"Follow your passion" is a Lie
Lee came to me wanting to find her passion, convinced that uncovering her passion and following it was the answer to figuring out what was next for her. After more than 30 years in senior roles healthcare management, she had been so busy working and raising a family she never had time to develop her passion. This year the youngest child has just left to go to university and she was finding work was becoming less and less fun. The Board was getting more and more demanding, funding was getting tighter and tighter and employees were getting more and more entitled. Now was the time: she was ready to write the next chapter – to give back and contribute in a different way. If only she knew how. She figured the answer was to follow her passion – but she didn’t have one.
When people have suggested to me to follow my passion, like Lee, I felt even more discouraged as I didn’t know what my passion was and despite trying to figure it out, I felt I had been unsuccessful at uncovering it. If identifying the next step meant I had to follow my passion – then I felt a long way from a place where I could take action. Now, it turns out that I am not the only one who thinks following your passion is a bad idea.
Researchers from the Stanford University (including Carol Dweck one of my favourites who wrote about Growth Mindset) found the research agreed with me although for different reasons. They found that people that followed their passion tended to focus too narrowly on one area of interest and would give up easily if things got difficult.
Instead, they suggest people use their strengths or what they are best at, and follow a number of areas of interest across sectors. This approach works better as people who are using their strengths are more likely to be good at what they are doing. And being good at something increases the likelihood you will keep doing it and make a significant contribution in that area. Furthermore, most of the complex problems that need to be solved today require an understanding of multiple dimensions – for example, engineering and IT and communications. So people that have a broad skill set are more likely to be able to draw connections across these seemingly disparate sectors and contribute to the complex problem solving we need.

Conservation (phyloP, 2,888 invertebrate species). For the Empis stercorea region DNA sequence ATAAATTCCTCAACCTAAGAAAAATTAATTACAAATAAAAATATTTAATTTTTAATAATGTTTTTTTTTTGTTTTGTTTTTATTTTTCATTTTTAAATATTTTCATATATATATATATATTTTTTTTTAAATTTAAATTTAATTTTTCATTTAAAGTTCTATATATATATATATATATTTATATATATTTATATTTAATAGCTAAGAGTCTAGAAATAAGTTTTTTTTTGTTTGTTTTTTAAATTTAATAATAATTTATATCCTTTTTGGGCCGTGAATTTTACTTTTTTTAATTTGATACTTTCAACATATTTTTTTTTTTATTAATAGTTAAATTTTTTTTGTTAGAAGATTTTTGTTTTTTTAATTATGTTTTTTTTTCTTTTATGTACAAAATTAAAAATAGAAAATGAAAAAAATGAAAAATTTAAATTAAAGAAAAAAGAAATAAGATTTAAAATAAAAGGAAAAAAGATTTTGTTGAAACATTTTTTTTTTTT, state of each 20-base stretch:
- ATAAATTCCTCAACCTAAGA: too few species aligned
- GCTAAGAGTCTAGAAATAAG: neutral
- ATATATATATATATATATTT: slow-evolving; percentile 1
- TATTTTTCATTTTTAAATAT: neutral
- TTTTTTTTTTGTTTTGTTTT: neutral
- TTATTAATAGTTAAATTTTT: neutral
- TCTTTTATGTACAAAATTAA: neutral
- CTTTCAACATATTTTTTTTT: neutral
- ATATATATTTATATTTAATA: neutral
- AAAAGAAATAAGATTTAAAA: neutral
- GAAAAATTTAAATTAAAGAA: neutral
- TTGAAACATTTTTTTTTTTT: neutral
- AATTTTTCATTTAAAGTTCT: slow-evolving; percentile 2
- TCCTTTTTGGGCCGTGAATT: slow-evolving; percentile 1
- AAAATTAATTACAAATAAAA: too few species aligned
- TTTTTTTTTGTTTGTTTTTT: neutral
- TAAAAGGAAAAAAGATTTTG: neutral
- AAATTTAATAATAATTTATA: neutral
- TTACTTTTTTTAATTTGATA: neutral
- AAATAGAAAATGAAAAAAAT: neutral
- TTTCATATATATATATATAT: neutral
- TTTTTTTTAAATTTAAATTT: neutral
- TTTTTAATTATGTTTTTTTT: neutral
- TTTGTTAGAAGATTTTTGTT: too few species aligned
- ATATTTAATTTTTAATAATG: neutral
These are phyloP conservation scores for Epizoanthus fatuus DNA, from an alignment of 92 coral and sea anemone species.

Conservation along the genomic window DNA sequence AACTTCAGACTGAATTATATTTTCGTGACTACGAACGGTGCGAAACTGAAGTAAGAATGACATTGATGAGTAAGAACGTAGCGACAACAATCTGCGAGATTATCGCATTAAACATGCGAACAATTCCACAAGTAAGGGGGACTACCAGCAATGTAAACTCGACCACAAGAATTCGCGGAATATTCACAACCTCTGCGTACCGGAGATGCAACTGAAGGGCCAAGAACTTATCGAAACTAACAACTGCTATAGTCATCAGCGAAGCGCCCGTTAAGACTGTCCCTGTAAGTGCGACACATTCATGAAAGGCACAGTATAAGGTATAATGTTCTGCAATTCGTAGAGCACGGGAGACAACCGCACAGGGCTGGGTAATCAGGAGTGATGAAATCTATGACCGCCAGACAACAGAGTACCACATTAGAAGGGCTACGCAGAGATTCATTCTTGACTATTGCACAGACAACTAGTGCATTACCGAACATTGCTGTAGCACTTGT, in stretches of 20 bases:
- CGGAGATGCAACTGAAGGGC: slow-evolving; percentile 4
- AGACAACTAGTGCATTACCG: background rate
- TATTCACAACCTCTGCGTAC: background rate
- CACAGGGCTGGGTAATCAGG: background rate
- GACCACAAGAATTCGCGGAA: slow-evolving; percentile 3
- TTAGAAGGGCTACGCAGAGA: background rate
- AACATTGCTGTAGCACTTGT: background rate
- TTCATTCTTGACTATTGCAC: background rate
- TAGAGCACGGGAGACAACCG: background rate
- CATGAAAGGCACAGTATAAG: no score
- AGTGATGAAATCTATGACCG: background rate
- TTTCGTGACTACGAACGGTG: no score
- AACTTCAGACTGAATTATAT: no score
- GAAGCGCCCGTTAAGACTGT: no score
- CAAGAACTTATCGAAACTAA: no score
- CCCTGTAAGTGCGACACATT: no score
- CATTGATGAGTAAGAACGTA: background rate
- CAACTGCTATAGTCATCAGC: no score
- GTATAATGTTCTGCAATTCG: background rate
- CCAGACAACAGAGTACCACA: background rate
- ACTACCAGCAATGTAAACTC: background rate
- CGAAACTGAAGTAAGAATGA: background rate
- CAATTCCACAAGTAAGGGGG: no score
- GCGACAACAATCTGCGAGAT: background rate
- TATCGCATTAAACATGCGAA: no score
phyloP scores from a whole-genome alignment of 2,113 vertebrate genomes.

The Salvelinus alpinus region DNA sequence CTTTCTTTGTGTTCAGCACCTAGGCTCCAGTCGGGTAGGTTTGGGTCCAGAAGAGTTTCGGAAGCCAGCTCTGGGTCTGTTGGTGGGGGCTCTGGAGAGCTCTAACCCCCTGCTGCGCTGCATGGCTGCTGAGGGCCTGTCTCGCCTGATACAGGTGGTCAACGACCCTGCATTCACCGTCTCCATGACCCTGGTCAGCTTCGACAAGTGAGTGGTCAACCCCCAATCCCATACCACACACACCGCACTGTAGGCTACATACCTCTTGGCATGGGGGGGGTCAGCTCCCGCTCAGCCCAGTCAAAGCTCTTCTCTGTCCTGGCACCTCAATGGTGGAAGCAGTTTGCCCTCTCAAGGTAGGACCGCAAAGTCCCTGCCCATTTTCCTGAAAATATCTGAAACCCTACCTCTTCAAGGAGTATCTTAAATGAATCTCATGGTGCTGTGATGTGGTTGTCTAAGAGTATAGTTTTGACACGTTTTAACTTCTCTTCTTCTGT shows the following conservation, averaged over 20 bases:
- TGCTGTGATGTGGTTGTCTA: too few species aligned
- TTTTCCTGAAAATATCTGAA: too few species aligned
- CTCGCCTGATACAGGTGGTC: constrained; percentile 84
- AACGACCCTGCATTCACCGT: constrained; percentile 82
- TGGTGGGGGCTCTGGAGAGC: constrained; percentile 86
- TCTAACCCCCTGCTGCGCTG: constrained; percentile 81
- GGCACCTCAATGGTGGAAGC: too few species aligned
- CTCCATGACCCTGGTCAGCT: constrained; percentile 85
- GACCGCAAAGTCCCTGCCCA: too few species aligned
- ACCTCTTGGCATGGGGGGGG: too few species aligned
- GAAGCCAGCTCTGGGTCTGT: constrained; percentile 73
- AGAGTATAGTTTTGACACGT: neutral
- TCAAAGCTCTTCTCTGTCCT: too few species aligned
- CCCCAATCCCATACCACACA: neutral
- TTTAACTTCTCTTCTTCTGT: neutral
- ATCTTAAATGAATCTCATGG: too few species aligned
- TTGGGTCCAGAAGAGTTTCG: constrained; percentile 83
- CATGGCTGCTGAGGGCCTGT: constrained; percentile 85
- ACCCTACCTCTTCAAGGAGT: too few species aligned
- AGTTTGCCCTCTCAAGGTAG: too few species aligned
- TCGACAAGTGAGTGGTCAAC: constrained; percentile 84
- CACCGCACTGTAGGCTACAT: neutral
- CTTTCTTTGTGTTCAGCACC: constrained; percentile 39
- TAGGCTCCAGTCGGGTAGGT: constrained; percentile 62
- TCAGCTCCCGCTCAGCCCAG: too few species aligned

When writing the next chapter of your life, work and legacy, start with your strengths. If you haven’t ever completed a strengths survey before, you can get a free one here: https://www.viacharacter.org/survey/account/register.
Secondly, think of writing your next chapter as a road trip where you will hone your internal GPS and discover hidden gems and off the beaten track sights on your journey. Each stop and sight seen along the way will provide you with feedback to help you discern the next step.
Writing the next chapter is not about following your passion – that is a lie! Writing the next chapter is about building on your strengths, exploring a wide range of interests and honing your internal GPS. The end result is a feeling of being fulfilled and feeling on fire again!
Laura Macdougall is a leading advisor to senior women leaders in the health and non-profit sectors intent on writing the next chapter of their life, work and legacy. Message her for more information on her Feeling On Fire Coaching Program or opportunities to have her speak at your organization.
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